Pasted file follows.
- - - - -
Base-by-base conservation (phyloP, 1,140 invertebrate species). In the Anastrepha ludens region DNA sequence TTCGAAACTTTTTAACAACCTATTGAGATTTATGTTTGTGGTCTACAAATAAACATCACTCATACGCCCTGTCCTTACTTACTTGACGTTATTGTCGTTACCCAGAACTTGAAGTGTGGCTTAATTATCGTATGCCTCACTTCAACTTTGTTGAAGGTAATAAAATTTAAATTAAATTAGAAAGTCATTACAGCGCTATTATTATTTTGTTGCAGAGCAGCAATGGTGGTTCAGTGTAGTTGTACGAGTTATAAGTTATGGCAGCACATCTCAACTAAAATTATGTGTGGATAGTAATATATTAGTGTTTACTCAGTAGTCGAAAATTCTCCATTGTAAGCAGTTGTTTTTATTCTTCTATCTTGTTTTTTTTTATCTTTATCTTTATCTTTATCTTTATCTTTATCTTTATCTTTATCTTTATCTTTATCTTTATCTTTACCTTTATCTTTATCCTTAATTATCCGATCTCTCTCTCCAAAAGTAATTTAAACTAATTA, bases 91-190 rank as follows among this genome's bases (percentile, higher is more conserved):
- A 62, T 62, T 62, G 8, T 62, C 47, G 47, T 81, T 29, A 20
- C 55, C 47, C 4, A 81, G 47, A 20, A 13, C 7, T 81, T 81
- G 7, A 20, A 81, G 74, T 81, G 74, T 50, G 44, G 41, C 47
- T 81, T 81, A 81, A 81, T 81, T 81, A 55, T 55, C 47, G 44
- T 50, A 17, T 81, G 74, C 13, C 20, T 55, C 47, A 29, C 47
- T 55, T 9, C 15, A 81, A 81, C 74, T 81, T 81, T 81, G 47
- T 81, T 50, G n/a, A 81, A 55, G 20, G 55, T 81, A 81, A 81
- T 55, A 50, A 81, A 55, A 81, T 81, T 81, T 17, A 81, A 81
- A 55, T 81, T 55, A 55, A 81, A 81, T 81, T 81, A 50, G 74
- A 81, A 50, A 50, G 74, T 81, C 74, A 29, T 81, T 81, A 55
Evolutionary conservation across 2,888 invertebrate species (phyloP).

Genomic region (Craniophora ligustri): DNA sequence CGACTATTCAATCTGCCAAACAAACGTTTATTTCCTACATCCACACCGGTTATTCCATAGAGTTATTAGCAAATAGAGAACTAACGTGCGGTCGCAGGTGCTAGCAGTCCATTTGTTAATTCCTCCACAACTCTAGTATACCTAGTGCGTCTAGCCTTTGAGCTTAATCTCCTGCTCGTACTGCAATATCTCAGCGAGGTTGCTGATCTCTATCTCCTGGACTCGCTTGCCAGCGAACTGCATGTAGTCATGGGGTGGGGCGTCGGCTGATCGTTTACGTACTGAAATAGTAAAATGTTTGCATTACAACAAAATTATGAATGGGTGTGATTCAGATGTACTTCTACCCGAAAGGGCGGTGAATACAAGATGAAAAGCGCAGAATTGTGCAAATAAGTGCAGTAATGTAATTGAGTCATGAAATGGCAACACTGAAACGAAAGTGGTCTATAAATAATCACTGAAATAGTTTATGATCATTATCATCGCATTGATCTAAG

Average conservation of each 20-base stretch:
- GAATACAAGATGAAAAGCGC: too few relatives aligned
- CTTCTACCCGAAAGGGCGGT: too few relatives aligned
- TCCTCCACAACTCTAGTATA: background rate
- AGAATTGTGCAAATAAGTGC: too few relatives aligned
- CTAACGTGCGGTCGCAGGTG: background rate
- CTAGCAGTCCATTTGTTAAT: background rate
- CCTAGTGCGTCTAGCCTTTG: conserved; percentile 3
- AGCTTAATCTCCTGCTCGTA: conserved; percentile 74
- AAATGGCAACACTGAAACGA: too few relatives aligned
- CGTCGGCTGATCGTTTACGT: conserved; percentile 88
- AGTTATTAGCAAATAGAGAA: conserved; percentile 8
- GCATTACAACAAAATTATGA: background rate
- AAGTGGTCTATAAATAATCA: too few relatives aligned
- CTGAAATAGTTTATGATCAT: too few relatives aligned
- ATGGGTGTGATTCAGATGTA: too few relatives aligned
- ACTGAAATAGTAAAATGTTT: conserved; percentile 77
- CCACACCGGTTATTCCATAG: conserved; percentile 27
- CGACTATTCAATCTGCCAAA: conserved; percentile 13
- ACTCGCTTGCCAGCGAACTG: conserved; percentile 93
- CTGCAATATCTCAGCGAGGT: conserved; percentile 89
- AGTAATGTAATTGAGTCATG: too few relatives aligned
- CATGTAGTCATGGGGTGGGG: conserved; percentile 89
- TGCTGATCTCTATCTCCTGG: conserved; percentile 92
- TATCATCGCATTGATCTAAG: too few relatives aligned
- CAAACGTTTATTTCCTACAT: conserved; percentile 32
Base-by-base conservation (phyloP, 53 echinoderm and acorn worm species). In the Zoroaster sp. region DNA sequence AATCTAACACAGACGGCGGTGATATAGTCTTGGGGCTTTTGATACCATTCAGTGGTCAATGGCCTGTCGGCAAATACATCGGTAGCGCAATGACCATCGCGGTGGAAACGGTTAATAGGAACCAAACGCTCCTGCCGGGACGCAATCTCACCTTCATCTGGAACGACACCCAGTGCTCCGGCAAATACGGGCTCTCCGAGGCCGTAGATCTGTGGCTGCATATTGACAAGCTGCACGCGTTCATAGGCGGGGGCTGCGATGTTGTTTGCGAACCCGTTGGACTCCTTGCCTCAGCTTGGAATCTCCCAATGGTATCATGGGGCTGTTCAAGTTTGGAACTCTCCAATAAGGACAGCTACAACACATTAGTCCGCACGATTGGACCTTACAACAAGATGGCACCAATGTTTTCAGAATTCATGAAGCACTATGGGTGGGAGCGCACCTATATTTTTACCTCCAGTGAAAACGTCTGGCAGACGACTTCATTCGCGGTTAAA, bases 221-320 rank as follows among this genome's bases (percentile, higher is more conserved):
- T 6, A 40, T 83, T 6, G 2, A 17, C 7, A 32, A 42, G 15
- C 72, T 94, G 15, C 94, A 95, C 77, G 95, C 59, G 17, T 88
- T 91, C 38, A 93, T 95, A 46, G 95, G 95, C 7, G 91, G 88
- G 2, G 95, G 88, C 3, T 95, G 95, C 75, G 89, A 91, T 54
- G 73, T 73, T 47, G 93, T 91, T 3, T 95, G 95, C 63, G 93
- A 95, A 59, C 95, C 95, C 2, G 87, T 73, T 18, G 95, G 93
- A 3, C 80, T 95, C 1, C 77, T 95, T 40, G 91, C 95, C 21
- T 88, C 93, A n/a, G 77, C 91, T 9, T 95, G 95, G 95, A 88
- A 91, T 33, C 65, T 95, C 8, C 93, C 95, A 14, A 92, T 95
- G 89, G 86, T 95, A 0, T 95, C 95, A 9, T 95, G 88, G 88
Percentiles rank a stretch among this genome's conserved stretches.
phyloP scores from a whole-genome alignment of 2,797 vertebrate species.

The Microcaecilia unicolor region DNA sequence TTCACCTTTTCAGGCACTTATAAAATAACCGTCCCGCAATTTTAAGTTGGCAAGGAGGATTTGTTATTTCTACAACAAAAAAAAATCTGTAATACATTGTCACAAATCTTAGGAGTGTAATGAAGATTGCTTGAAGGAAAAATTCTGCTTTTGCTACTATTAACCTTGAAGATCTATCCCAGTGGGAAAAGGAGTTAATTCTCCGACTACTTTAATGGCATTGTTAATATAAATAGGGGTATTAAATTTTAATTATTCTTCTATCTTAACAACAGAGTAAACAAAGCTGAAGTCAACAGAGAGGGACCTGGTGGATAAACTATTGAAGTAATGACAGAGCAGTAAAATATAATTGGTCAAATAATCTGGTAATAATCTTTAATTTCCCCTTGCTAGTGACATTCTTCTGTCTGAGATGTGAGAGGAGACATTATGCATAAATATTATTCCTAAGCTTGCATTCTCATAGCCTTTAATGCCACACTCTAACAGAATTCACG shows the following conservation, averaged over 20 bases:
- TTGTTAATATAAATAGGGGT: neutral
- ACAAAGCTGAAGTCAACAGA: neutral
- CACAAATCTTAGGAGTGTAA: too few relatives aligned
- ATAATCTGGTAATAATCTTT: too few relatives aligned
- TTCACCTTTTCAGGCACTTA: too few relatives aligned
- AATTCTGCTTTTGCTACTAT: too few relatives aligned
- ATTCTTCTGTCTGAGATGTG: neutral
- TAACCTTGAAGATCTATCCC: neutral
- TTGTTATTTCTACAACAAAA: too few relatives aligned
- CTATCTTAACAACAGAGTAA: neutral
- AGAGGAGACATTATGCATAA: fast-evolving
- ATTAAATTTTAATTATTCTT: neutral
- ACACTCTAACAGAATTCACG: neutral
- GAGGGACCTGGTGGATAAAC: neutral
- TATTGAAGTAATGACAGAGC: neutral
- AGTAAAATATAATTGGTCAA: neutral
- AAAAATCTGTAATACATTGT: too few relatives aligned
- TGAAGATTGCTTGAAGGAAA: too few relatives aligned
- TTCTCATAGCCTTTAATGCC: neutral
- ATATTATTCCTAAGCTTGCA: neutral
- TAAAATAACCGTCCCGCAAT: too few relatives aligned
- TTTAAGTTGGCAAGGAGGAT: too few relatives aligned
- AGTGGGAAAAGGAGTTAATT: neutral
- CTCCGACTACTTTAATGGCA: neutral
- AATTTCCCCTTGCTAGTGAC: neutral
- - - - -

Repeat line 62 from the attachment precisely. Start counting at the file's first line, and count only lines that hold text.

- TTGTTATTTCTACAACAAAA: too few relatives aligned